Shuttle buses to/from KL are provided by some hotels for guests, such as Shangri-la.
Public transportation within Putrajaya is woefully inadequate, as distances are long and you need wheels to get around. Occasional Nadiputra buses putter about from the train station at random times in random directions. These buses charge a flat fare of 50 sen. Your best bet is probably to enquire at KLIA or KL Sentral about organized tours. There are also public two-hour tours at 11.30 AM and 3 PM on Saturday and Sunday only, departing from the information centre at Selera Putra adjacent to the Putra Mosque, that charge only a token RM 1 for the bus.
Coupon taxis from the Transit station charge RM8-10 to most points in Putrajaya. Other taxis are limited and it’s best to book by phone at +60-3-5512-2266. Other taxi hotlines include: Putrajaya Cyberjaya Radio Taxi at +60 03 8888 4000, which operates 24hours. The meter starts ticking from RM4, but many cabbies are reluctant to use theirs. Chartering starts from RM30/hour, negotiable downwards.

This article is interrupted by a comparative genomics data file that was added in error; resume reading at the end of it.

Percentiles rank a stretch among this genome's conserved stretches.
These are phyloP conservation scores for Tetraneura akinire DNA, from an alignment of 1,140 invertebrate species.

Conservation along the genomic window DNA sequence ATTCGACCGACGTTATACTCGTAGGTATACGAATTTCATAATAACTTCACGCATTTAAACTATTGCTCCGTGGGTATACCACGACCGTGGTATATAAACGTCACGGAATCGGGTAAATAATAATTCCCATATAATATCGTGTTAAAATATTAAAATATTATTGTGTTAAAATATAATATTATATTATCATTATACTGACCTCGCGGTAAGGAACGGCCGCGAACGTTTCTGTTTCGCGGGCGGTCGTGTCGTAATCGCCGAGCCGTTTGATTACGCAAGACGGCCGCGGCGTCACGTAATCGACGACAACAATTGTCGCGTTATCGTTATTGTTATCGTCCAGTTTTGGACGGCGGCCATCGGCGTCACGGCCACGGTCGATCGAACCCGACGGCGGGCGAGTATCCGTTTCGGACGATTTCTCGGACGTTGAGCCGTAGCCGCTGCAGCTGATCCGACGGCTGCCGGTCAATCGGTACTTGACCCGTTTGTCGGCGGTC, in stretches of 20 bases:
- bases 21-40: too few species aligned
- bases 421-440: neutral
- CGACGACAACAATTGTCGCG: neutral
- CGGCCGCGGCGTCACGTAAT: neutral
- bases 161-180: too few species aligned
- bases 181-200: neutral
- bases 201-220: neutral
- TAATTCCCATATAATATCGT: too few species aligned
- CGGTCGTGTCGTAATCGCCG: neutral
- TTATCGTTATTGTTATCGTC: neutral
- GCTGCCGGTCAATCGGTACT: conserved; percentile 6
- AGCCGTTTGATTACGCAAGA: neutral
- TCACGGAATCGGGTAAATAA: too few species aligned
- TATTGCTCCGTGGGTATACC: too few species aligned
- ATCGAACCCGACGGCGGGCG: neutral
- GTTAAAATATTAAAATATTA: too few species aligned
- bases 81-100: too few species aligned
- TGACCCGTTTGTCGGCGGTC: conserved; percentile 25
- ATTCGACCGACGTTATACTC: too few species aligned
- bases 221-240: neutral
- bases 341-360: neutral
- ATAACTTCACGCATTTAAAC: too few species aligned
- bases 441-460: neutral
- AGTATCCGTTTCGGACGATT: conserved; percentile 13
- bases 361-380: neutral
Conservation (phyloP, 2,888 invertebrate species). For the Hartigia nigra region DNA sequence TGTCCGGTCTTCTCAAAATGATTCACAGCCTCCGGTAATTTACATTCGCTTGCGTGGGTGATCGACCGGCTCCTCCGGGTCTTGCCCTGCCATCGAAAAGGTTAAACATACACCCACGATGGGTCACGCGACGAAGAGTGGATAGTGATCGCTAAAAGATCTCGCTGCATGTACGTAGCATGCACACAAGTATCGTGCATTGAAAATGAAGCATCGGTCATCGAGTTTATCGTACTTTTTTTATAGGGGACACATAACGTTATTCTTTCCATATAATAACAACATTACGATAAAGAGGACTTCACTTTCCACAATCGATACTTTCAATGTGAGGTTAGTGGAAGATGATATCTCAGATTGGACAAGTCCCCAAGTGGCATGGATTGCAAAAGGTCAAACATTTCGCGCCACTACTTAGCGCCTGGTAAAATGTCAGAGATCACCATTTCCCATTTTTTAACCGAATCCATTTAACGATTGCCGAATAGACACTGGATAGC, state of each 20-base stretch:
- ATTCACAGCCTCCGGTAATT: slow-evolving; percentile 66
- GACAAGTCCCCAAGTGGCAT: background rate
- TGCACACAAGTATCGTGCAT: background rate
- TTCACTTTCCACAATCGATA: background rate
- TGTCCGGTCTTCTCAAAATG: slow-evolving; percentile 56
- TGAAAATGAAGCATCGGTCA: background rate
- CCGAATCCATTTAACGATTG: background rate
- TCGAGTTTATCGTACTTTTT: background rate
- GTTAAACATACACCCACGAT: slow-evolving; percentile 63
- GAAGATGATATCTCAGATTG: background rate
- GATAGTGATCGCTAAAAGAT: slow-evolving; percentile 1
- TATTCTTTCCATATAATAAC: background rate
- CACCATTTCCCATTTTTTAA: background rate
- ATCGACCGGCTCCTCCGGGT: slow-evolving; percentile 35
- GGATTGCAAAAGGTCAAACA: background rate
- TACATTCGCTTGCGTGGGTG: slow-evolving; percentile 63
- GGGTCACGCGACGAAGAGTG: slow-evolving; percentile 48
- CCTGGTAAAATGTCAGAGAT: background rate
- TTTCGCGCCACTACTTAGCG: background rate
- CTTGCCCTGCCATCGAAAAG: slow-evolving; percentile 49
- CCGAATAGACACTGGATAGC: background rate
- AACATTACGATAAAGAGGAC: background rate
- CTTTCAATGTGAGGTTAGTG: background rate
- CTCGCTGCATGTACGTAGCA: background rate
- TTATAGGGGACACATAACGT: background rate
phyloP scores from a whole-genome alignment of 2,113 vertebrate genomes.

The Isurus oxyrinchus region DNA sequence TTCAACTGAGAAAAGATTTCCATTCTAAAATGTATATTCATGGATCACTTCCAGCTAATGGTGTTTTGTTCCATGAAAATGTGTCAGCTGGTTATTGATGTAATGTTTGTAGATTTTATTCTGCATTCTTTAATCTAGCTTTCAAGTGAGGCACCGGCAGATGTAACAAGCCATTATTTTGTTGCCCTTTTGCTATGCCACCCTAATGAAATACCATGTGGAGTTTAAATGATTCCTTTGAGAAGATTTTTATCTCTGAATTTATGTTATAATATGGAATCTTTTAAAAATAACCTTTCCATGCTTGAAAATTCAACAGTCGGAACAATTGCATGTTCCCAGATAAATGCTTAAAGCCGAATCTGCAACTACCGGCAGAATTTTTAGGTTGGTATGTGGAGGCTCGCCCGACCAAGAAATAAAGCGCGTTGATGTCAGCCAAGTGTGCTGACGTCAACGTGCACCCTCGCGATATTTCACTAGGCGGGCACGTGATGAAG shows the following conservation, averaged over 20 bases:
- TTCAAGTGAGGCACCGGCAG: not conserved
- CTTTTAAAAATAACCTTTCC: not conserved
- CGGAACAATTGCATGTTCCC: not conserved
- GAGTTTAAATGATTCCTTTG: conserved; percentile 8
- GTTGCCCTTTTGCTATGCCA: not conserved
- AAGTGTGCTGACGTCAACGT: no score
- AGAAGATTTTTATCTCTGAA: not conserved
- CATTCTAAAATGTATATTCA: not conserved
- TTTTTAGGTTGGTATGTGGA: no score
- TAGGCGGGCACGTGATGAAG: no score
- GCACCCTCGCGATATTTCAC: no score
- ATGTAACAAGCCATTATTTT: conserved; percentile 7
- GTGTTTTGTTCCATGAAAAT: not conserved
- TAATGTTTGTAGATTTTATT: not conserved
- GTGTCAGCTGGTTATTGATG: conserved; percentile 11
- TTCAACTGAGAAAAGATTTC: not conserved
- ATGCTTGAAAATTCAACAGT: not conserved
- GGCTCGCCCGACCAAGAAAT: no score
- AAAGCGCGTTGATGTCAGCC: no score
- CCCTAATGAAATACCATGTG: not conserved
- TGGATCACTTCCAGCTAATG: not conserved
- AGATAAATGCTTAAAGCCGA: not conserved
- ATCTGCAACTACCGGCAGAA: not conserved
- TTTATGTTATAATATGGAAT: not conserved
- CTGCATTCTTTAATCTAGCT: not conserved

Construction of the Putrajaya Monorail has been halted until the occupancy of the Core District becomes higher.